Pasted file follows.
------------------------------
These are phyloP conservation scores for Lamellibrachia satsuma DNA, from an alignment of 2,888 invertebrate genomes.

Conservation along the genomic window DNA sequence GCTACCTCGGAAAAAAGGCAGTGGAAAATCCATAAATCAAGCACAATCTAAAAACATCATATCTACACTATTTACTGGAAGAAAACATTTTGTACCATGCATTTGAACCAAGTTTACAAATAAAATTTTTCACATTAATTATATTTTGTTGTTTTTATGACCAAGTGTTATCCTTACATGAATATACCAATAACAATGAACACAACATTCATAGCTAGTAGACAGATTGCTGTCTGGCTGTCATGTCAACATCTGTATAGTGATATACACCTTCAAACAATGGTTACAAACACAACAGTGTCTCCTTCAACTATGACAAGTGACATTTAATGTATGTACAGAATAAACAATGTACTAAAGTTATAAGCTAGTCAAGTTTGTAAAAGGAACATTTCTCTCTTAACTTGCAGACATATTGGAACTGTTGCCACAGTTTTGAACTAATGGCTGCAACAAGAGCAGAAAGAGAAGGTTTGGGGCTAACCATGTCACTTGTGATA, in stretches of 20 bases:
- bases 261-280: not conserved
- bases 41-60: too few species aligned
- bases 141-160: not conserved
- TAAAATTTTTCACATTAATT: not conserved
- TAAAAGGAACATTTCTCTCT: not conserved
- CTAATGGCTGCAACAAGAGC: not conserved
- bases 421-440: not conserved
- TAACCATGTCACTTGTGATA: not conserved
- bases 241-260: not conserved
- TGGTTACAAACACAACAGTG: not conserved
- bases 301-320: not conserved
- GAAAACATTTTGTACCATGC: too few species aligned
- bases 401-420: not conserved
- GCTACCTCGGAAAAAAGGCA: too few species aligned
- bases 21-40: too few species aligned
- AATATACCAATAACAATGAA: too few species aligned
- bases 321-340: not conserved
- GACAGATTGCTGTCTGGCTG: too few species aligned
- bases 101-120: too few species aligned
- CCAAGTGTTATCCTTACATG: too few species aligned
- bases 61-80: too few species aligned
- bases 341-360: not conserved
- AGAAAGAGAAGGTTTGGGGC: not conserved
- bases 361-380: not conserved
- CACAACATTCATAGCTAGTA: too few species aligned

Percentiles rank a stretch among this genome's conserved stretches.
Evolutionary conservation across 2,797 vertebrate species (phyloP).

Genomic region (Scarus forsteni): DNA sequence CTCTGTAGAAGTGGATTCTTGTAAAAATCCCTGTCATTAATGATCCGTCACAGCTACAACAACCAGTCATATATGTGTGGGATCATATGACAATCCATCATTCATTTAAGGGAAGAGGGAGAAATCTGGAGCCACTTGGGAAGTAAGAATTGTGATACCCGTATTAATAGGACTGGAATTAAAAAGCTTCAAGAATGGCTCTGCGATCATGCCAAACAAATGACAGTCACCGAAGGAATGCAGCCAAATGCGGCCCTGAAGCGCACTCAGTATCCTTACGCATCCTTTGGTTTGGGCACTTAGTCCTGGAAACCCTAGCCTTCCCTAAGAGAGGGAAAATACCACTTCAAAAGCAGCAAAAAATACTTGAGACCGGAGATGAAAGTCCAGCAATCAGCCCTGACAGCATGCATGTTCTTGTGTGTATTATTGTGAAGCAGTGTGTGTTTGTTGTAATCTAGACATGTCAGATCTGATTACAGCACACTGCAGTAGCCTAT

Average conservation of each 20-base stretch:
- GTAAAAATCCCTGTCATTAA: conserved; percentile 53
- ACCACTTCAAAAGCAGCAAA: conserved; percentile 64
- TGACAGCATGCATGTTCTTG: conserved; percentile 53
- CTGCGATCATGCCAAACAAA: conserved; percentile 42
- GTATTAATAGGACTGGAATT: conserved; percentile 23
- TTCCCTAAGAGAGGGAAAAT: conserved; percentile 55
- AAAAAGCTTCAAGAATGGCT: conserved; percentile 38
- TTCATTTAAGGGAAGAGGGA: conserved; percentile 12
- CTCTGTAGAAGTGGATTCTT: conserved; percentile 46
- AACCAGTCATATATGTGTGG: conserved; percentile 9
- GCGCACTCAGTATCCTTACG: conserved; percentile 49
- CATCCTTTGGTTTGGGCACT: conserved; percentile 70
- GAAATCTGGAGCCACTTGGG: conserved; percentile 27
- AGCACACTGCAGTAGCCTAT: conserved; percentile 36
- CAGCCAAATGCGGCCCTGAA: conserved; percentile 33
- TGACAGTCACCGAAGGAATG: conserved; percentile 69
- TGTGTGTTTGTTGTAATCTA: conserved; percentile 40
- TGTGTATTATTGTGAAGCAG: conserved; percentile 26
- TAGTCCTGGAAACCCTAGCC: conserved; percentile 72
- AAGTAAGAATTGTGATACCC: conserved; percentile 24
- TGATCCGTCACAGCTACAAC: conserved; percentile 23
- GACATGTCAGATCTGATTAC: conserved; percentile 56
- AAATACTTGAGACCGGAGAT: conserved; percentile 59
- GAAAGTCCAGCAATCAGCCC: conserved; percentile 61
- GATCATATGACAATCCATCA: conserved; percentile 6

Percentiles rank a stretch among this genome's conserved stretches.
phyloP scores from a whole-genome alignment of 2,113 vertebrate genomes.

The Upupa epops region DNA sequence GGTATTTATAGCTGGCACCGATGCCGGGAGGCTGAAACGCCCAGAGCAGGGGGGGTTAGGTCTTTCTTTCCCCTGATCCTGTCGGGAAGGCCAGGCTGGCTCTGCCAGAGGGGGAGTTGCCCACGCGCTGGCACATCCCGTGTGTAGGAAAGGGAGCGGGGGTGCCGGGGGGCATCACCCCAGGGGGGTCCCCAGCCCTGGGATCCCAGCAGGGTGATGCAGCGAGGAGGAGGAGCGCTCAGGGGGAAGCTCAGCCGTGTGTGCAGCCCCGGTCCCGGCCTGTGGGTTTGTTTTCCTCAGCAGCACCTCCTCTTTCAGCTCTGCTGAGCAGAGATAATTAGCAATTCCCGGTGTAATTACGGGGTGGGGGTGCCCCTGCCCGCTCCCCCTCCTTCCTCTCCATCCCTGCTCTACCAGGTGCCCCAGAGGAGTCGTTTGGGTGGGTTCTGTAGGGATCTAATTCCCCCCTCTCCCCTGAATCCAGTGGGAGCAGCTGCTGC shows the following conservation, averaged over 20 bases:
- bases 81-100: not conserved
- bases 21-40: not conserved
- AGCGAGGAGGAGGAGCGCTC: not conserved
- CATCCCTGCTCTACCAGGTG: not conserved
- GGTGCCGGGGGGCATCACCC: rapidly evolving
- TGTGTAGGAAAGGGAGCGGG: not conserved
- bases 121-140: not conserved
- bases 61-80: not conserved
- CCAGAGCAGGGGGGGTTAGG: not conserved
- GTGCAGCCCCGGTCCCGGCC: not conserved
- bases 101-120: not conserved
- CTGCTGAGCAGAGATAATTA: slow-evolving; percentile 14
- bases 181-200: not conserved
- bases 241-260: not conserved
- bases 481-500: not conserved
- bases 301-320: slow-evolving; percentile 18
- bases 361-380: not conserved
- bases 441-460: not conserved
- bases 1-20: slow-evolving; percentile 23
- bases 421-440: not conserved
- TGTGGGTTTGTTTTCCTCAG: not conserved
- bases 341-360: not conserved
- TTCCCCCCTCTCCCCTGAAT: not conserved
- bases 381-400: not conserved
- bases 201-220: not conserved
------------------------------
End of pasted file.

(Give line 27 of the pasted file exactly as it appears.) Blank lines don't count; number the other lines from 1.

- CACAACATTCATAGCTAGTA: too few species aligned